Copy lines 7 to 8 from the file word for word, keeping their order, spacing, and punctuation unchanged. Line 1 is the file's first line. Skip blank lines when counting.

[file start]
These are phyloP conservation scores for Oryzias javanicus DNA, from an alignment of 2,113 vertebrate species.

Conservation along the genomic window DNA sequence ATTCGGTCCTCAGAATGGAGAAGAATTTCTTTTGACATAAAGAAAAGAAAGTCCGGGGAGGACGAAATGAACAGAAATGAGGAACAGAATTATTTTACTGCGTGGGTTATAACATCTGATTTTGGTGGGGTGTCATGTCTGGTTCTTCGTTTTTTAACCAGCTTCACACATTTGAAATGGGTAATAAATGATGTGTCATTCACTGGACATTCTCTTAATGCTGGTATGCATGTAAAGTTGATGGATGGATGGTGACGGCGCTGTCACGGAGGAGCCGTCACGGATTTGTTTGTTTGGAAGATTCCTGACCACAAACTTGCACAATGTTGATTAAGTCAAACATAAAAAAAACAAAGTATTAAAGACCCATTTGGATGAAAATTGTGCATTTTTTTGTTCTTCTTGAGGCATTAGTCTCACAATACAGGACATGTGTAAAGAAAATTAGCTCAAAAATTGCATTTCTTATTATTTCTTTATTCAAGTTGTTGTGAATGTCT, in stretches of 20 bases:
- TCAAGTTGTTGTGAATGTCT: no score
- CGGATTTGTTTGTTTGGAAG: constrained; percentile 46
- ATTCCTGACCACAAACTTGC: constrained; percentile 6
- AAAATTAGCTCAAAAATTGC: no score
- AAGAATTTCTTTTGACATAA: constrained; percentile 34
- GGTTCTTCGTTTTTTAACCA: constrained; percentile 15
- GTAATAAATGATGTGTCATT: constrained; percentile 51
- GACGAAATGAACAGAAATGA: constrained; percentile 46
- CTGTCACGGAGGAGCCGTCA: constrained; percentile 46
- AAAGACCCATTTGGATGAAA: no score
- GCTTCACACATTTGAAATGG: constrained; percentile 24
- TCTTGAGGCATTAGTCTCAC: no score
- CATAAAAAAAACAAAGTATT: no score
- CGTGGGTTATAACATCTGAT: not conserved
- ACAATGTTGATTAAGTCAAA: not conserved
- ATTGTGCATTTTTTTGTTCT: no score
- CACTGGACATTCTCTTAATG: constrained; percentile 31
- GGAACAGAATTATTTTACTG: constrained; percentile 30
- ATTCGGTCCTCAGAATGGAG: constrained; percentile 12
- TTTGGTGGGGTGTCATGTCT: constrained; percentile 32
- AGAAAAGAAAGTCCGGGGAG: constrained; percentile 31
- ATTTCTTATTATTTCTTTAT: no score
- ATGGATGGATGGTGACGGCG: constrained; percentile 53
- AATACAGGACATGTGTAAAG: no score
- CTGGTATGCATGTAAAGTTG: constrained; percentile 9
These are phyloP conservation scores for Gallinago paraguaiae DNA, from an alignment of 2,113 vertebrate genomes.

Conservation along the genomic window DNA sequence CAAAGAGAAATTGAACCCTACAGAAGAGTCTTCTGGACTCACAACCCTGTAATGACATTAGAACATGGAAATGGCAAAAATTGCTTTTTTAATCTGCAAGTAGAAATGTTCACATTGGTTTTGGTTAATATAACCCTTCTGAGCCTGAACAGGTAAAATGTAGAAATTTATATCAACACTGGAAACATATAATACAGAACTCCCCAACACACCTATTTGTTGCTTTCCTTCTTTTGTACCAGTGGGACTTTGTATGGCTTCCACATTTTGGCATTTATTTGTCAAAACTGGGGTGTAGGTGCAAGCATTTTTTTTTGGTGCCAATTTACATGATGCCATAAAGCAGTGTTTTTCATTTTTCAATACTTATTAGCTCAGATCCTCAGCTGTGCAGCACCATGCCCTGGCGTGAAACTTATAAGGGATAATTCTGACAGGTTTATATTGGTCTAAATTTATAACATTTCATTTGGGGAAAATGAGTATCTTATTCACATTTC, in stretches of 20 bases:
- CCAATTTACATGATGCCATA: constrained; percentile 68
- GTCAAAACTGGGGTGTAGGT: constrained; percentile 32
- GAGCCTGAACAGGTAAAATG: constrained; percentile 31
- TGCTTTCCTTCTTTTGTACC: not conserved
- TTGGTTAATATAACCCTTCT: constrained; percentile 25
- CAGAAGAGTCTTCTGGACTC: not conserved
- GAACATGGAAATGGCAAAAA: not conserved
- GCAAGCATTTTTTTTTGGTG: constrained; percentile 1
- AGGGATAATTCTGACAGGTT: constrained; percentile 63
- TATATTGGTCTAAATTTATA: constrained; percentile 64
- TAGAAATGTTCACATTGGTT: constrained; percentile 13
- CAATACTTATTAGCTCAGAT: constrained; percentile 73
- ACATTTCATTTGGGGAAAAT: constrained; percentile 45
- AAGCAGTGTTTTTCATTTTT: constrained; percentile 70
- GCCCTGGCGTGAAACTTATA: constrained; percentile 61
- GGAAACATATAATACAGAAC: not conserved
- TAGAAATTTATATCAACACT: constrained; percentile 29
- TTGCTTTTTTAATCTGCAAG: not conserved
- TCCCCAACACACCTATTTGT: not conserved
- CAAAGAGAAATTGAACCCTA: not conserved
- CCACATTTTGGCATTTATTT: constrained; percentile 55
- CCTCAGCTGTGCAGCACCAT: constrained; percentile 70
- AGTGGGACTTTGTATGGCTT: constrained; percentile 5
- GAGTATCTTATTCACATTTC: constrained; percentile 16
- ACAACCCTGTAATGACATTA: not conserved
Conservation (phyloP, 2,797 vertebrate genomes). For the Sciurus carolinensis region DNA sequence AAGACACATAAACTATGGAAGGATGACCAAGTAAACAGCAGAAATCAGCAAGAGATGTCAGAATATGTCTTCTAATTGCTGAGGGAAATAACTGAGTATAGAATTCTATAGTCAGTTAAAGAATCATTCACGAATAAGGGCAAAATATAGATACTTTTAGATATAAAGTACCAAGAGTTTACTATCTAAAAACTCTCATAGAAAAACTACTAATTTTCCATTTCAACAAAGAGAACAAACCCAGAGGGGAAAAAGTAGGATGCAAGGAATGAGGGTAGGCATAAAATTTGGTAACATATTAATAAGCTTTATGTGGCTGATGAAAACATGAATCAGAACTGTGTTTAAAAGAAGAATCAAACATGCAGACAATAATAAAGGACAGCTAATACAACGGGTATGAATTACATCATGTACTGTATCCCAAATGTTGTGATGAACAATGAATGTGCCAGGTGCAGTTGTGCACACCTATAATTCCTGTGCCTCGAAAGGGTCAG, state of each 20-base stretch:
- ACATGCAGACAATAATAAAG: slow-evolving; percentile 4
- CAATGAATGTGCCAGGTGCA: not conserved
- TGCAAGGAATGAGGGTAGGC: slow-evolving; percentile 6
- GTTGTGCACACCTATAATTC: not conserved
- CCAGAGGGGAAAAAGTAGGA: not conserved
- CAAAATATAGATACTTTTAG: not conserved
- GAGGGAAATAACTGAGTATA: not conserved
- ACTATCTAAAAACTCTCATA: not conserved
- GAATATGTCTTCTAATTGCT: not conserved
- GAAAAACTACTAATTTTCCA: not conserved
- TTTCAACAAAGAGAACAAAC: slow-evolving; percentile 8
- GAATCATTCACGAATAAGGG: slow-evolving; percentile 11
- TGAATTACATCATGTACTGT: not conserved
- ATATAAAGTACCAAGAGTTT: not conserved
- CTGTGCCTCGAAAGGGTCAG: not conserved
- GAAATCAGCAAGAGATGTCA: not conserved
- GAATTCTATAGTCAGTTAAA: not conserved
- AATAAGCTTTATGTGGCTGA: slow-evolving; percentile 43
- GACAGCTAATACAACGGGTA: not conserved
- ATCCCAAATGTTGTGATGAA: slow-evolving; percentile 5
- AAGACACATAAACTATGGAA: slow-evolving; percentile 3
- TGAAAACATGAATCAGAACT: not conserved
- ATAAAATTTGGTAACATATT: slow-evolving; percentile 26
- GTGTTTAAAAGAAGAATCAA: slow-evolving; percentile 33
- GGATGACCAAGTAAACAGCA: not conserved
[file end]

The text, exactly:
- AAGAATTTCTTTTGACATAA: constrained; percentile 34
- GGTTCTTCGTTTTTTAACCA: constrained; percentile 15